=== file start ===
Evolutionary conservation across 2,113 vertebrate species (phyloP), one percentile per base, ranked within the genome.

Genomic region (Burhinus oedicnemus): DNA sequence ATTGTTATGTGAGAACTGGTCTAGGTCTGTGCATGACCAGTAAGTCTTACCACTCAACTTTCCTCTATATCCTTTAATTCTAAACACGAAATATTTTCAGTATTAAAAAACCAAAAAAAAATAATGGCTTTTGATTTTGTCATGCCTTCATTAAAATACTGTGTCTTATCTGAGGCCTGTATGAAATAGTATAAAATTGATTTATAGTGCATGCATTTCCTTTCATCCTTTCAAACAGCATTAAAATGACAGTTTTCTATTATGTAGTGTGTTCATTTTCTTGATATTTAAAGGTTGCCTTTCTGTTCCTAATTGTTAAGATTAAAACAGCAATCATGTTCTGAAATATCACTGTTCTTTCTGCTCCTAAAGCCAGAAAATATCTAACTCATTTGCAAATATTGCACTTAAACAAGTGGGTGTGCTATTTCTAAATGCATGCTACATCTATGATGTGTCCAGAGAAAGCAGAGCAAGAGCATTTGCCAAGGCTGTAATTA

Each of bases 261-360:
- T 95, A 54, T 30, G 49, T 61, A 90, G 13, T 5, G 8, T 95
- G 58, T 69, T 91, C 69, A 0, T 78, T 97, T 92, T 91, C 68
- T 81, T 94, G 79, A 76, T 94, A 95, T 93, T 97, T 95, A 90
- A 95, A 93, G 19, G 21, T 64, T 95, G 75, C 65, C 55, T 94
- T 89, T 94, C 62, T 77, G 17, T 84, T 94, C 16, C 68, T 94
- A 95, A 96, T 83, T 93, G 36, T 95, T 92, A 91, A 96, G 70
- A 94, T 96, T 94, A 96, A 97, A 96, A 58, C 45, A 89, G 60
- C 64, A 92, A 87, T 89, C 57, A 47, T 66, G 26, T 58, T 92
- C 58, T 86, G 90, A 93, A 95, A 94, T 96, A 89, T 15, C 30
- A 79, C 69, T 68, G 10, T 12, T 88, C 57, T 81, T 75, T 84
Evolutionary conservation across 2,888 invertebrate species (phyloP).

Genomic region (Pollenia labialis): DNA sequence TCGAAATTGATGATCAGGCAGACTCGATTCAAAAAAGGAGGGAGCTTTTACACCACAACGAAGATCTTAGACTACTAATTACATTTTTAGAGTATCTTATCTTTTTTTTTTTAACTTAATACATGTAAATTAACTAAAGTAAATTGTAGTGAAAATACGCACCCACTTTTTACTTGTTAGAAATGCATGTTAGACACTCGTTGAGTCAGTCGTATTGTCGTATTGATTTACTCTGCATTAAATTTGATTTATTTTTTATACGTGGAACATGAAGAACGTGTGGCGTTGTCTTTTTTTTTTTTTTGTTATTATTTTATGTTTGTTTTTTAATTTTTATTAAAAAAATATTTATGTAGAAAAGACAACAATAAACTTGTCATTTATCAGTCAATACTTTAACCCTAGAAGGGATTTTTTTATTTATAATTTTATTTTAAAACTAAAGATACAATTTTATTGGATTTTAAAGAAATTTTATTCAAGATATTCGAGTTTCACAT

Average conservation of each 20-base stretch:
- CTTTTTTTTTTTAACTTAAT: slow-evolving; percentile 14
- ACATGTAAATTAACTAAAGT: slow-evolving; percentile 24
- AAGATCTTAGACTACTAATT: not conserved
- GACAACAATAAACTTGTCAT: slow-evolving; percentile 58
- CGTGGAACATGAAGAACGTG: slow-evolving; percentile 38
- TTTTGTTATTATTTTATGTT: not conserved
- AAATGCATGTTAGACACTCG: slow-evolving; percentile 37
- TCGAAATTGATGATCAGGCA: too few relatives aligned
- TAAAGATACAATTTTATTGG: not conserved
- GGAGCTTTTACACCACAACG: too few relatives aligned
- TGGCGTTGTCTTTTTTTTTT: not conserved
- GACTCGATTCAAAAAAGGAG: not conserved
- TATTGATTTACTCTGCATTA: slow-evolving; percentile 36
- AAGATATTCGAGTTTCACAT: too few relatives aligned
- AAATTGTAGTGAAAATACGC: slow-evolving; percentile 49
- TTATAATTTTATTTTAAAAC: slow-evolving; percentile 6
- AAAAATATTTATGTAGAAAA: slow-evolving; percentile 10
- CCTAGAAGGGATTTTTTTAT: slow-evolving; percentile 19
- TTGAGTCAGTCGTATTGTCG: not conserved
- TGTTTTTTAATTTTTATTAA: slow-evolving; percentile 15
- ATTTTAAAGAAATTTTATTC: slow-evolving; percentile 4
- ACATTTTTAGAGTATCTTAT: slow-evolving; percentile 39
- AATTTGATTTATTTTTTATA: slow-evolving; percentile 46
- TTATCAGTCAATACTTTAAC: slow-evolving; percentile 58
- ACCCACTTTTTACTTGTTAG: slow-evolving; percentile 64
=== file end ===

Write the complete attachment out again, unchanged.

Evolutionary conservation across 2,113 vertebrate species (phyloP), one percentile per base, ranked within the genome.

Genomic region (Burhinus oedicnemus): DNA sequence ATTGTTATGTGAGAACTGGTCTAGGTCTGTGCATGACCAGTAAGTCTTACCACTCAACTTTCCTCTATATCCTTTAATTCTAAACACGAAATATTTTCAGTATTAAAAAACCAAAAAAAAATAATGGCTTTTGATTTTGTCATGCCTTCATTAAAATACTGTGTCTTATCTGAGGCCTGTATGAAATAGTATAAAATTGATTTATAGTGCATGCATTTCCTTTCATCCTTTCAAACAGCATTAAAATGACAGTTTTCTATTATGTAGTGTGTTCATTTTCTTGATATTTAAAGGTTGCCTTTCTGTTCCTAATTGTTAAGATTAAAACAGCAATCATGTTCTGAAATATCACTGTTCTTTCTGCTCCTAAAGCCAGAAAATATCTAACTCATTTGCAAATATTGCACTTAAACAAGTGGGTGTGCTATTTCTAAATGCATGCTACATCTATGATGTGTCCAGAGAAAGCAGAGCAAGAGCATTTGCCAAGGCTGTAATTA

Each of bases 261-360:
- T 95, A 54, T 30, G 49, T 61, A 90, G 13, T 5, G 8, T 95
- G 58, T 69, T 91, C 69, A 0, T 78, T 97, T 92, T 91, C 68
- T 81, T 94, G 79, A 76, T 94, A 95, T 93, T 97, T 95, A 90
- A 95, A 93, G 19, G 21, T 64, T 95, G 75, C 65, C 55, T 94
- T 89, T 94, C 62, T 77, G 17, T 84, T 94, C 16, C 68, T 94
- A 95, A 96, T 83, T 93, G 36, T 95, T 92, A 91, A 96, G 70
- A 94, T 96, T 94, A 96, A 97, A 96, A 58, C 45, A 89, G 60
- C 64, A 92, A 87, T 89, C 57, A 47, T 66, G 26, T 58, T 92
- C 58, T 86, G 90, A 93, A 95, A 94, T 96, A 89, T 15, C 30
- A 79, C 69, T 68, G 10, T 12, T 88, C 57, T 81, T 75, T 84
Evolutionary conservation across 2,888 invertebrate species (phyloP).

Genomic region (Pollenia labialis): DNA sequence TCGAAATTGATGATCAGGCAGACTCGATTCAAAAAAGGAGGGAGCTTTTACACCACAACGAAGATCTTAGACTACTAATTACATTTTTAGAGTATCTTATCTTTTTTTTTTTAACTTAATACATGTAAATTAACTAAAGTAAATTGTAGTGAAAATACGCACCCACTTTTTACTTGTTAGAAATGCATGTTAGACACTCGTTGAGTCAGTCGTATTGTCGTATTGATTTACTCTGCATTAAATTTGATTTATTTTTTATACGTGGAACATGAAGAACGTGTGGCGTTGTCTTTTTTTTTTTTTTGTTATTATTTTATGTTTGTTTTTTAATTTTTATTAAAAAAATATTTATGTAGAAAAGACAACAATAAACTTGTCATTTATCAGTCAATACTTTAACCCTAGAAGGGATTTTTTTATTTATAATTTTATTTTAAAACTAAAGATACAATTTTATTGGATTTTAAAGAAATTTTATTCAAGATATTCGAGTTTCACAT

Average conservation of each 20-base stretch:
- CTTTTTTTTTTTAACTTAAT: slow-evolving; percentile 14
- ACATGTAAATTAACTAAAGT: slow-evolving; percentile 24
- AAGATCTTAGACTACTAATT: not conserved
- GACAACAATAAACTTGTCAT: slow-evolving; percentile 58
- CGTGGAACATGAAGAACGTG: slow-evolving; percentile 38
- TTTTGTTATTATTTTATGTT: not conserved
- AAATGCATGTTAGACACTCG: slow-evolving; percentile 37
- TCGAAATTGATGATCAGGCA: too few relatives aligned
- TAAAGATACAATTTTATTGG: not conserved
- GGAGCTTTTACACCACAACG: too few relatives aligned
- TGGCGTTGTCTTTTTTTTTT: not conserved
- GACTCGATTCAAAAAAGGAG: not conserved
- TATTGATTTACTCTGCATTA: slow-evolving; percentile 36
- AAGATATTCGAGTTTCACAT: too few relatives aligned
- AAATTGTAGTGAAAATACGC: slow-evolving; percentile 49
- TTATAATTTTATTTTAAAAC: slow-evolving; percentile 6
- AAAAATATTTATGTAGAAAA: slow-evolving; percentile 10
- CCTAGAAGGGATTTTTTTAT: slow-evolving; percentile 19
- TTGAGTCAGTCGTATTGTCG: not conserved
- TGTTTTTTAATTTTTATTAA: slow-evolving; percentile 15
- ATTTTAAAGAAATTTTATTC: slow-evolving; percentile 4
- ACATTTTTAGAGTATCTTAT: slow-evolving; percentile 39
- AATTTGATTTATTTTTTATA: slow-evolving; percentile 46
- TTATCAGTCAATACTTTAAC: slow-evolving; percentile 58
- ACCCACTTTTTACTTGTTAG: slow-evolving; percentile 64